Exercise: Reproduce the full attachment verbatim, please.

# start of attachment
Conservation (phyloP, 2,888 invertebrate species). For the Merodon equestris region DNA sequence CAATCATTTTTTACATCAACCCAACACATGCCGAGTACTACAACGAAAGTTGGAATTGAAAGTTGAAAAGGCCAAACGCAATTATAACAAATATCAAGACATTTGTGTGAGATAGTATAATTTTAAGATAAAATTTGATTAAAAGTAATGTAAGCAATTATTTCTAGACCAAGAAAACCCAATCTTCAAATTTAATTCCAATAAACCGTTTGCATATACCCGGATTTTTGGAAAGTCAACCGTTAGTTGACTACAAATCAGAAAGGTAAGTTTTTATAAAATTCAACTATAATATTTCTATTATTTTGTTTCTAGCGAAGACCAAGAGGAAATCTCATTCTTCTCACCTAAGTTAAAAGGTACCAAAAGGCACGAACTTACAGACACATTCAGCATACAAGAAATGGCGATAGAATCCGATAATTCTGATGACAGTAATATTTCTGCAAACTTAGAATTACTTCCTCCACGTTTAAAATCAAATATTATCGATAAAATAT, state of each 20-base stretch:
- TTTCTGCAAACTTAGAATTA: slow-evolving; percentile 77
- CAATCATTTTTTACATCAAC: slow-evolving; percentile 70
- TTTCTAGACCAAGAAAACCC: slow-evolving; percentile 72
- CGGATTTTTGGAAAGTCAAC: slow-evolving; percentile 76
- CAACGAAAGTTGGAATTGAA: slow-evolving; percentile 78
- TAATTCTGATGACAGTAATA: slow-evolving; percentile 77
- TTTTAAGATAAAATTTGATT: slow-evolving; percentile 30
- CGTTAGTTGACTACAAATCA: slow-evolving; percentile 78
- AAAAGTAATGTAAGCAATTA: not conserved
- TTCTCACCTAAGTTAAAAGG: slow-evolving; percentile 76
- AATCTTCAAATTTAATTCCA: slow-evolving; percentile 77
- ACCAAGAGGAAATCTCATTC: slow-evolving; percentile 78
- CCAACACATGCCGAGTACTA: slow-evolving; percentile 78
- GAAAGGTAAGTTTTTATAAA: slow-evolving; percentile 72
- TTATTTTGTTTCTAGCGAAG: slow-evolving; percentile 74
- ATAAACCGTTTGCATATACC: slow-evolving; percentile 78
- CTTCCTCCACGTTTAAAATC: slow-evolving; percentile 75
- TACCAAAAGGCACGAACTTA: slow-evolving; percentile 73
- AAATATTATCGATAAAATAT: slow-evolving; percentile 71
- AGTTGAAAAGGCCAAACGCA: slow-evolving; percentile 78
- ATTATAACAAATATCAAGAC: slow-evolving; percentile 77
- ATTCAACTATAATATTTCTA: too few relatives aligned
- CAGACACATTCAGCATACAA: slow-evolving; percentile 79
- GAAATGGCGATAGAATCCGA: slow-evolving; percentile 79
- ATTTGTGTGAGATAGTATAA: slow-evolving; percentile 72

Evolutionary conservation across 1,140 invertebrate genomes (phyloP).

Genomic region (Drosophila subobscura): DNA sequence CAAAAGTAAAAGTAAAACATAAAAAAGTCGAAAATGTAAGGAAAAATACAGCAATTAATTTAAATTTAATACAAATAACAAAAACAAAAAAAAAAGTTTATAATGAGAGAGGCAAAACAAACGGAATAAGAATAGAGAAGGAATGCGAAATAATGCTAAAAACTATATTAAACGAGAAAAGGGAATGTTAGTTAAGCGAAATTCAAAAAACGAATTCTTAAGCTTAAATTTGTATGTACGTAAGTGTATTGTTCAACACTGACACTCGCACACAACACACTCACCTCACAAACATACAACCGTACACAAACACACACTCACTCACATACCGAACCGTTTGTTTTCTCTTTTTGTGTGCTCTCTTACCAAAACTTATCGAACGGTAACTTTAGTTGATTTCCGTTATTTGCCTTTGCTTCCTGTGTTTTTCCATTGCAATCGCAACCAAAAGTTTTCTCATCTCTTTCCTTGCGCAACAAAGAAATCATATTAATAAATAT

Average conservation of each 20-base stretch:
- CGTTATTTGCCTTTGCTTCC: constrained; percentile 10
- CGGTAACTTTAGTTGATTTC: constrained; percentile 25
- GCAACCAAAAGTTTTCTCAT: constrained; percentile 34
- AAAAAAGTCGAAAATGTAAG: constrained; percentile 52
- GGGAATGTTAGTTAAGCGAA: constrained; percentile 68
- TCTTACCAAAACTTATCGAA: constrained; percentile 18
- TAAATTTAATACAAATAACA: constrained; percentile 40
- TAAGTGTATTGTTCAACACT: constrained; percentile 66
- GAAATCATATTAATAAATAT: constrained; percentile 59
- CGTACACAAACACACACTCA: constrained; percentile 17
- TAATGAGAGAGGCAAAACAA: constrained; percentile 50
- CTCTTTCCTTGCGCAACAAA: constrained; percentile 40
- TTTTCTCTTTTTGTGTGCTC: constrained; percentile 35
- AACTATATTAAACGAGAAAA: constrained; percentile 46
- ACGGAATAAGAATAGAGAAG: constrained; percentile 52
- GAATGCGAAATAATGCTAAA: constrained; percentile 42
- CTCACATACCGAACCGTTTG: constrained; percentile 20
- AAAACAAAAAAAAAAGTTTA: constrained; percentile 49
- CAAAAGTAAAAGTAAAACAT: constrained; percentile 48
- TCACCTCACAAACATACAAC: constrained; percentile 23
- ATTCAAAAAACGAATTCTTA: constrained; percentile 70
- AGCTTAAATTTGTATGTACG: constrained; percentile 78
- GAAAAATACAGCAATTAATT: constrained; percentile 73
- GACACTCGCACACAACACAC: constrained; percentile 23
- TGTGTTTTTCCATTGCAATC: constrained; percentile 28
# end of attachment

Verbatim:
Conservation (phyloP, 2,888 invertebrate species). For the Merodon equestris region DNA sequence CAATCATTTTTTACATCAACCCAACACATGCCGAGTACTACAACGAAAGTTGGAATTGAAAGTTGAAAAGGCCAAACGCAATTATAACAAATATCAAGACATTTGTGTGAGATAGTATAATTTTAAGATAAAATTTGATTAAAAGTAATGTAAGCAATTATTTCTAGACCAAGAAAACCCAATCTTCAAATTTAATTCCAATAAACCGTTTGCATATACCCGGATTTTTGGAAAGTCAACCGTTAGTTGACTACAAATCAGAAAGGTAAGTTTTTATAAAATTCAACTATAATATTTCTATTATTTTGTTTCTAGCGAAGACCAAGAGGAAATCTCATTCTTCTCACCTAAGTTAAAAGGTACCAAAAGGCACGAACTTACAGACACATTCAGCATACAAGAAATGGCGATAGAATCCGATAATTCTGATGACAGTAATATTTCTGCAAACTTAGAATTACTTCCTCCACGTTTAAAATCAAATATTATCGATAAAATAT, state of each 20-base stretch:
- TTTCTGCAAACTTAGAATTA: slow-evolving; percentile 77
- CAATCATTTTTTACATCAAC: slow-evolving; percentile 70
- TTTCTAGACCAAGAAAACCC: slow-evolving; percentile 72
- CGGATTTTTGGAAAGTCAAC: slow-evolving; percentile 76
- CAACGAAAGTTGGAATTGAA: slow-evolving; percentile 78
- TAATTCTGATGACAGTAATA: slow-evolving; percentile 77
- TTTTAAGATAAAATTTGATT: slow-evolving; percentile 30
- CGTTAGTTGACTACAAATCA: slow-evolving; percentile 78
- AAAAGTAATGTAAGCAATTA: not conserved
- TTCTCACCTAAGTTAAAAGG: slow-evolving; percentile 76
- AATCTTCAAATTTAATTCCA: slow-evolving; percentile 77
- ACCAAGAGGAAATCTCATTC: slow-evolving; percentile 78
- CCAACACATGCCGAGTACTA: slow-evolving; percentile 78
- GAAAGGTAAGTTTTTATAAA: slow-evolving; percentile 72
- TTATTTTGTTTCTAGCGAAG: slow-evolving; percentile 74
- ATAAACCGTTTGCATATACC: slow-evolving; percentile 78
- CTTCCTCCACGTTTAAAATC: slow-evolving; percentile 75
- TACCAAAAGGCACGAACTTA: slow-evolving; percentile 73
- AAATATTATCGATAAAATAT: slow-evolving; percentile 71
- AGTTGAAAAGGCCAAACGCA: slow-evolving; percentile 78
- ATTATAACAAATATCAAGAC: slow-evolving; percentile 77
- ATTCAACTATAATATTTCTA: too few relatives aligned
- CAGACACATTCAGCATACAA: slow-evolving; percentile 79
- GAAATGGCGATAGAATCCGA: slow-evolving; percentile 79
- ATTTGTGTGAGATAGTATAA: slow-evolving; percentile 72

Evolutionary conservation across 1,140 invertebrate genomes (phyloP).

Genomic region (Drosophila subobscura): DNA sequence CAAAAGTAAAAGTAAAACATAAAAAAGTCGAAAATGTAAGGAAAAATACAGCAATTAATTTAAATTTAATACAAATAACAAAAACAAAAAAAAAAGTTTATAATGAGAGAGGCAAAACAAACGGAATAAGAATAGAGAAGGAATGCGAAATAATGCTAAAAACTATATTAAACGAGAAAAGGGAATGTTAGTTAAGCGAAATTCAAAAAACGAATTCTTAAGCTTAAATTTGTATGTACGTAAGTGTATTGTTCAACACTGACACTCGCACACAACACACTCACCTCACAAACATACAACCGTACACAAACACACACTCACTCACATACCGAACCGTTTGTTTTCTCTTTTTGTGTGCTCTCTTACCAAAACTTATCGAACGGTAACTTTAGTTGATTTCCGTTATTTGCCTTTGCTTCCTGTGTTTTTCCATTGCAATCGCAACCAAAAGTTTTCTCATCTCTTTCCTTGCGCAACAAAGAAATCATATTAATAAATAT

Average conservation of each 20-base stretch:
- CGTTATTTGCCTTTGCTTCC: constrained; percentile 10
- CGGTAACTTTAGTTGATTTC: constrained; percentile 25
- GCAACCAAAAGTTTTCTCAT: constrained; percentile 34
- AAAAAAGTCGAAAATGTAAG: constrained; percentile 52
- GGGAATGTTAGTTAAGCGAA: constrained; percentile 68
- TCTTACCAAAACTTATCGAA: constrained; percentile 18
- TAAATTTAATACAAATAACA: constrained; percentile 40
- TAAGTGTATTGTTCAACACT: constrained; percentile 66
- GAAATCATATTAATAAATAT: constrained; percentile 59
- CGTACACAAACACACACTCA: constrained; percentile 17
- TAATGAGAGAGGCAAAACAA: constrained; percentile 50
- CTCTTTCCTTGCGCAACAAA: constrained; percentile 40
- TTTTCTCTTTTTGTGTGCTC: constrained; percentile 35
- AACTATATTAAACGAGAAAA: constrained; percentile 46
- ACGGAATAAGAATAGAGAAG: constrained; percentile 52
- GAATGCGAAATAATGCTAAA: constrained; percentile 42
- CTCACATACCGAACCGTTTG: constrained; percentile 20
- AAAACAAAAAAAAAAGTTTA: constrained; percentile 49
- CAAAAGTAAAAGTAAAACAT: constrained; percentile 48
- TCACCTCACAAACATACAAC: constrained; percentile 23
- ATTCAAAAAACGAATTCTTA: constrained; percentile 70
- AGCTTAAATTTGTATGTACG: constrained; percentile 78
- GAAAAATACAGCAATTAATT: constrained; percentile 73
- GACACTCGCACACAACACAC: constrained; percentile 23
- TGTGTTTTTCCATTGCAATC: constrained; percentile 28